One of my children broke my heart the other day. They made a poor choice that really disappointed me. I hurt for them and for the other people involved.
That was not the first time I hurt for one of my very normal, very imperfect children… and I am sure it won’t be the last time.
I’m confident that my children often have no idea how their choices and actions affect me as their mom. They certainly pay the major part the actual physical, emotional, and financial consequences, but there is a ripple effect from all they do.
As a parent, I carry part of their experience with me. I grieve the unfulfilled dreams and hopes I had for them. My heart aches for their loss. I cry for their pain. I pray for further growth and maturity. My soul yearns for their forgiveness and healing.
I have learned through my own mistakes over the years that grace is a precious gift to receive during times of pain. My children are usually completely aware of their error; they don’t need judgement, criticism or lectures. They do need to know that – whatever happens – I love them still.
I need grace too. I could beat myself up with self-doubts, guilt and second-guessing. Was there a lack in my parenting that somehow “caused” this? Did I not hug, teach or discipline enough? Although I already know that my parenting is not perfect, it was helpful when a friend reminded me that even God – the perfect Father – has imperfect, mistake-ridden, continually erring children. Our situations are very rarely simple cause and effect. Each one makes their own choices.
In the midst of the ups and downs of life, my (almost adult) children need me. Some times they need someone to listen; other times then need a long, strong hug. Some times they need practical help; some times they need me to “just” pray and give them time and space to work things out. Some times they need advice, counsel and the encouragement to reconcile, restore and choose better the next time.
…because there will be a next time. I would do almost anything to protect my children from pain. When they were very little, I could fool myself occasionally into thinking that I could control their environment and choices. I know better now.
The question is not IF my children will avoid poor choices and pain. Instead WHEN they are hurt and hurt others, the question is HOW will I respond?
How do you respond to your children’s (or others’) poor choices? What helps you respond well?
My children aren’t adults yet, but teens. Just recently, I reacted with a controlling, condemning command when one of my boys made a decision I didn’t agree with. But, after reflecting on why my reaction didn’t sit well with me — and praying and talking it over with my husband — I decided to tell him I was wrong in my reaction and told him that he was free to make his own decision. I wanted him to make a decision that he could live with… and then I gave him space. That night, he sought the counsel of a godly young friend, and made a decision that was more in keeping with what I thought was best. It was the first time that I know of that he truly sought the counsel of a friend. I can’t believe I almost robbed him of the joy and NEED of finding trusted friends to help him navigate life. It was a lesson for me in trusting him and God — I don’t need to live in the allusion that i control anything.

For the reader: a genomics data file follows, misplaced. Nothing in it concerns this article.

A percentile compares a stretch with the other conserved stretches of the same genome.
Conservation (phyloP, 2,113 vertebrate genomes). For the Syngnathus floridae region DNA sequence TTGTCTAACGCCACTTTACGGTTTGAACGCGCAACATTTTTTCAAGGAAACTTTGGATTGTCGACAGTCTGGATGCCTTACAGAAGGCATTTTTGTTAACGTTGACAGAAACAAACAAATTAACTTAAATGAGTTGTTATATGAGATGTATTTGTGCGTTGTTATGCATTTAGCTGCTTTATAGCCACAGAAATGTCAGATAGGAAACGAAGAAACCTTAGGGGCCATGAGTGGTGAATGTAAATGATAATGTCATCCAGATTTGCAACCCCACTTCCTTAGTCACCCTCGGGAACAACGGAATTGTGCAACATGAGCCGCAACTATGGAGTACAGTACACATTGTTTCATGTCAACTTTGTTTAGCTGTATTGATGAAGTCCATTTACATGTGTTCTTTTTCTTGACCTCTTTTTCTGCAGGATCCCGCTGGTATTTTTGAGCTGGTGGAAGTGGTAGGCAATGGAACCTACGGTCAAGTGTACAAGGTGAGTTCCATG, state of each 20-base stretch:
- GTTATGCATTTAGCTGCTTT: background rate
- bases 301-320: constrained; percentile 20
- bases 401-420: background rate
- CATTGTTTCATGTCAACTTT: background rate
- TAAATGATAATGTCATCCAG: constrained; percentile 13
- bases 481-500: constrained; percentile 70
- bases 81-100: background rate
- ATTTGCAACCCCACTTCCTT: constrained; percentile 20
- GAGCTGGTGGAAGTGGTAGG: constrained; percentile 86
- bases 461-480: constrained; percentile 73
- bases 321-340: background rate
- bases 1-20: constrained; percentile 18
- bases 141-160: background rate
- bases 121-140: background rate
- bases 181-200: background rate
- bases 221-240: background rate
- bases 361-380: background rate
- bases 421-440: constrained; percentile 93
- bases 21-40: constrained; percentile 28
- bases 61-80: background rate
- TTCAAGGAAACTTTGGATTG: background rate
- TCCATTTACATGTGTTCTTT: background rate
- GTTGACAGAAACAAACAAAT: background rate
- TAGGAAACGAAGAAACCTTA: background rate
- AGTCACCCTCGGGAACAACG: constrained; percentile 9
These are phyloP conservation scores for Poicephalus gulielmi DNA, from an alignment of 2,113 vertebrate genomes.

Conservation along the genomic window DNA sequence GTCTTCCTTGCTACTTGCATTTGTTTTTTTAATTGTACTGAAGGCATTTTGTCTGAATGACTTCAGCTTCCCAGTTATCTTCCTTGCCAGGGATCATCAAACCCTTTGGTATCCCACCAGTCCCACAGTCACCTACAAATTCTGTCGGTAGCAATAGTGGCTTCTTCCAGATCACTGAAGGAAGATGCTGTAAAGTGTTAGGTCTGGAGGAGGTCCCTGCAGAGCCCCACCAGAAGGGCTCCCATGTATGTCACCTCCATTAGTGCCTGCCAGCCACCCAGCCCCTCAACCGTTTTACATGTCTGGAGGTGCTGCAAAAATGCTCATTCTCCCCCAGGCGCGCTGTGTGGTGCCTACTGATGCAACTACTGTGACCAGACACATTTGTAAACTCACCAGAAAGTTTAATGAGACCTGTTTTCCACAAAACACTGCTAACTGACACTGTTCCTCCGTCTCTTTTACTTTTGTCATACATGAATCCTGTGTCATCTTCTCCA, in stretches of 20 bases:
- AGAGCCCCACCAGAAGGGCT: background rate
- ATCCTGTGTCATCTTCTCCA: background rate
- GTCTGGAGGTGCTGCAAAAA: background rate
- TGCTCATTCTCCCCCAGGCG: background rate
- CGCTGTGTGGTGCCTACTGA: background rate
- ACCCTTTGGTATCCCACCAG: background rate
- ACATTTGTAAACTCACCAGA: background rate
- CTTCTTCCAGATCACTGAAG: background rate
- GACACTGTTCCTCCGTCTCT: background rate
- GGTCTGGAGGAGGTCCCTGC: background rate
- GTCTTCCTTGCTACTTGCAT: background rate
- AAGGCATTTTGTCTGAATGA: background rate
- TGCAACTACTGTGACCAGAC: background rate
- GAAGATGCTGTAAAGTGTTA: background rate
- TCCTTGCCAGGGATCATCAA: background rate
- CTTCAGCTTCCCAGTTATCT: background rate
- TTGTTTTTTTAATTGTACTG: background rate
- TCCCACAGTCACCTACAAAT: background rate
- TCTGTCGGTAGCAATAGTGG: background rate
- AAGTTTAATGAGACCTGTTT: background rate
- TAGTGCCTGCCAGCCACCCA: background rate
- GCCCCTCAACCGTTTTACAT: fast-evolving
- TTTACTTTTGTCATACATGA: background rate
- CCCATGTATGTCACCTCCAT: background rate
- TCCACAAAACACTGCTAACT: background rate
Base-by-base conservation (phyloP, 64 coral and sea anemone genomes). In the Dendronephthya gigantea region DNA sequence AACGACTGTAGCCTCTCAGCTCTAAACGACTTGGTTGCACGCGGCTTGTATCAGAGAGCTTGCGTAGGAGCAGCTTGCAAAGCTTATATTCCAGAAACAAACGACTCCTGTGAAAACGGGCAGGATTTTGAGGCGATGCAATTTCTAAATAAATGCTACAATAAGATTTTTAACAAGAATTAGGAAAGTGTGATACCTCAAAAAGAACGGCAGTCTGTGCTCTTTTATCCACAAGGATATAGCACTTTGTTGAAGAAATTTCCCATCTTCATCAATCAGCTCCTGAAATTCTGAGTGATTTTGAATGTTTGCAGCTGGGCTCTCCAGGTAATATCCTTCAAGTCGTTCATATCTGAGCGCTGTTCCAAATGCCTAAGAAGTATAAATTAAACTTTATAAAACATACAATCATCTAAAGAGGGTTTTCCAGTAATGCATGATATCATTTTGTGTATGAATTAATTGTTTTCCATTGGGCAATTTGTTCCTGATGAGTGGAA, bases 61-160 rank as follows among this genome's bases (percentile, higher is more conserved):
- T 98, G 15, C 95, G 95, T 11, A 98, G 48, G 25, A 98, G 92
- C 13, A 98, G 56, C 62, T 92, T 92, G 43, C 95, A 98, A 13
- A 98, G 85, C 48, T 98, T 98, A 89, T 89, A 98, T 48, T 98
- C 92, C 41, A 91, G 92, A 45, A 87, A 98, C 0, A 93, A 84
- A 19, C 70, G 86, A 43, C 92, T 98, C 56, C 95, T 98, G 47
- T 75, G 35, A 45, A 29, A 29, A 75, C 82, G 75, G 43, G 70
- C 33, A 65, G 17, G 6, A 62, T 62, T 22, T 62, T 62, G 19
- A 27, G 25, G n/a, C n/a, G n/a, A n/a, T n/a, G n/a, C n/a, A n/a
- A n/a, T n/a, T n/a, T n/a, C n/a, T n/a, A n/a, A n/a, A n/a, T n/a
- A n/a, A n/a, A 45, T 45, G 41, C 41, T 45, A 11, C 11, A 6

Hey Julie! It was great to chat just a bit the other night. Sounds like you are learning great lessons. You are a great mom!
I have been so grateful over the years for the special “mentors” that my children had in their lives; they can be such an incredible blessing as our children learn to make their own decisions.
I think you wrote this for us this week! Thanks for the encouragement! Can’t say as we’ve come through the current fog enough to comment with any wisdom, but we’re trusting in Father’s love and goodness even in the midst of pain!
Hi Ron! I’m so sorry to hear that you’ve been through a painful week… but I trust with you that God will redeem and restore! We love you… and hope for an opportunity soon to visit together again!
It is difficult to watch one’s adult children make choices that are disappointing. I do three things: first I pray for them and for myself. I always pray that they encounter the God who is, who was and who will be in a very personal way. They know the facts around the gospel, they were taught well but they always need a personal encounter with God in life. Second, we talk with them about their decisions. This is not a pedantic time it is an inquisitive time. We offer a view point, hear their and exercise understanding of their perspective. This is not always easy, one of my sons once said he did not want to talk about a decision he determined to make…I kept asking questions until the conversation spilled out. This also includes asking forgiveness when the conversation reveals specific actions I did that disappointed them or hurt them. Parenting is such a risky business. Third, I ask a lot of questions and listen. I don’t always know the complete circumstance of my adult children…I don’t know all they have been through or what they have experienced outside my awareness. I practice an attempt to understand their situation…like I do with strangers. It is odd at times feeling like I know my children intimately and not-at-all simultaneously. The fact is that I know them in a microcosm of their development and that doesn’t totally apply to where they are at today.
I get what you are saying…the parents I know get it too.
Thanks, Ray, for your wisdom, empathy, and encouragement. No, it is not easy. We know that God has allowed us to be parents because of what He can teach US through the experience! We are grateful for the wonderful children we have… and hope to guide them to HIM.